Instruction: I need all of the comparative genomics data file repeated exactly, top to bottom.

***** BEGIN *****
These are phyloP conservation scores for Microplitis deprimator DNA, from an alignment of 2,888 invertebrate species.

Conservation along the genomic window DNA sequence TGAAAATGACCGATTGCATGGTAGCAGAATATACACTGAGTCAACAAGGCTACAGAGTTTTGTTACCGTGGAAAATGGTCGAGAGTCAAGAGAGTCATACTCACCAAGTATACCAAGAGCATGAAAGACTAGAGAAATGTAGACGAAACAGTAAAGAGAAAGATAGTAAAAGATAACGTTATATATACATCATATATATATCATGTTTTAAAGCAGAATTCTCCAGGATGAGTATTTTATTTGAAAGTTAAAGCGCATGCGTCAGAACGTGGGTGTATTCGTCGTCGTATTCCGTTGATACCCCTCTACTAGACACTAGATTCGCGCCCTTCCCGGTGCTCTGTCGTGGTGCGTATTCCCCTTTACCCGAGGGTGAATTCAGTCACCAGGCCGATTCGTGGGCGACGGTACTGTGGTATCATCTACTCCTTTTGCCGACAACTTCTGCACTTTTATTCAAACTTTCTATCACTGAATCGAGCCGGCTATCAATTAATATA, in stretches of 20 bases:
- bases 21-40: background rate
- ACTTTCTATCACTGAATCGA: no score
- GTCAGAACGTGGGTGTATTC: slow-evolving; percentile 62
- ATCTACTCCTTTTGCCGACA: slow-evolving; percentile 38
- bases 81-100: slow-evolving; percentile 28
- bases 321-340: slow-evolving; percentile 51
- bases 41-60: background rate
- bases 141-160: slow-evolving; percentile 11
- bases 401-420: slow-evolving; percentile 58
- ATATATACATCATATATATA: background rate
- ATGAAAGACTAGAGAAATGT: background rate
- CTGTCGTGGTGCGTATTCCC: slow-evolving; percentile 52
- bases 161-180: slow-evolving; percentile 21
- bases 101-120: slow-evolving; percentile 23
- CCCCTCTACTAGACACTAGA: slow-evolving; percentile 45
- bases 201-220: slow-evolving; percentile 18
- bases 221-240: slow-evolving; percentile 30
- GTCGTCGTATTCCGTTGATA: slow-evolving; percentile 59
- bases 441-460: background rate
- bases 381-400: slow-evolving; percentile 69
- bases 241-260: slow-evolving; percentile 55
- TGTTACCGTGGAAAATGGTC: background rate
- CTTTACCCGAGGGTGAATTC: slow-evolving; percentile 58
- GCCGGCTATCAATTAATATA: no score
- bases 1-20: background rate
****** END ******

These are phyloP conservation scores for Microplitis deprimator DNA, from an alignment of 2,888 invertebrate species.

Conservation along the genomic window DNA sequence TGAAAATGACCGATTGCATGGTAGCAGAATATACACTGAGTCAACAAGGCTACAGAGTTTTGTTACCGTGGAAAATGGTCGAGAGTCAAGAGAGTCATACTCACCAAGTATACCAAGAGCATGAAAGACTAGAGAAATGTAGACGAAACAGTAAAGAGAAAGATAGTAAAAGATAACGTTATATATACATCATATATATATCATGTTTTAAAGCAGAATTCTCCAGGATGAGTATTTTATTTGAAAGTTAAAGCGCATGCGTCAGAACGTGGGTGTATTCGTCGTCGTATTCCGTTGATACCCCTCTACTAGACACTAGATTCGCGCCCTTCCCGGTGCTCTGTCGTGGTGCGTATTCCCCTTTACCCGAGGGTGAATTCAGTCACCAGGCCGATTCGTGGGCGACGGTACTGTGGTATCATCTACTCCTTTTGCCGACAACTTCTGCACTTTTATTCAAACTTTCTATCACTGAATCGAGCCGGCTATCAATTAATATA, in stretches of 20 bases:
- bases 21-40: background rate
- ACTTTCTATCACTGAATCGA: no score
- GTCAGAACGTGGGTGTATTC: slow-evolving; percentile 62
- ATCTACTCCTTTTGCCGACA: slow-evolving; percentile 38
- bases 81-100: slow-evolving; percentile 28
- bases 321-340: slow-evolving; percentile 51
- bases 41-60: background rate
- bases 141-160: slow-evolving; percentile 11
- bases 401-420: slow-evolving; percentile 58
- ATATATACATCATATATATA: background rate
- ATGAAAGACTAGAGAAATGT: background rate
- CTGTCGTGGTGCGTATTCCC: slow-evolving; percentile 52
- bases 161-180: slow-evolving; percentile 21
- bases 101-120: slow-evolving; percentile 23
- CCCCTCTACTAGACACTAGA: slow-evolving; percentile 45
- bases 201-220: slow-evolving; percentile 18
- bases 221-240: slow-evolving; percentile 30
- GTCGTCGTATTCCGTTGATA: slow-evolving; percentile 59
- bases 441-460: background rate
- bases 381-400: slow-evolving; percentile 69
- bases 241-260: slow-evolving; percentile 55
- TGTTACCGTGGAAAATGGTC: background rate
- CTTTACCCGAGGGTGAATTC: slow-evolving; percentile 58
- GCCGGCTATCAATTAATATA: no score
- bases 1-20: background rate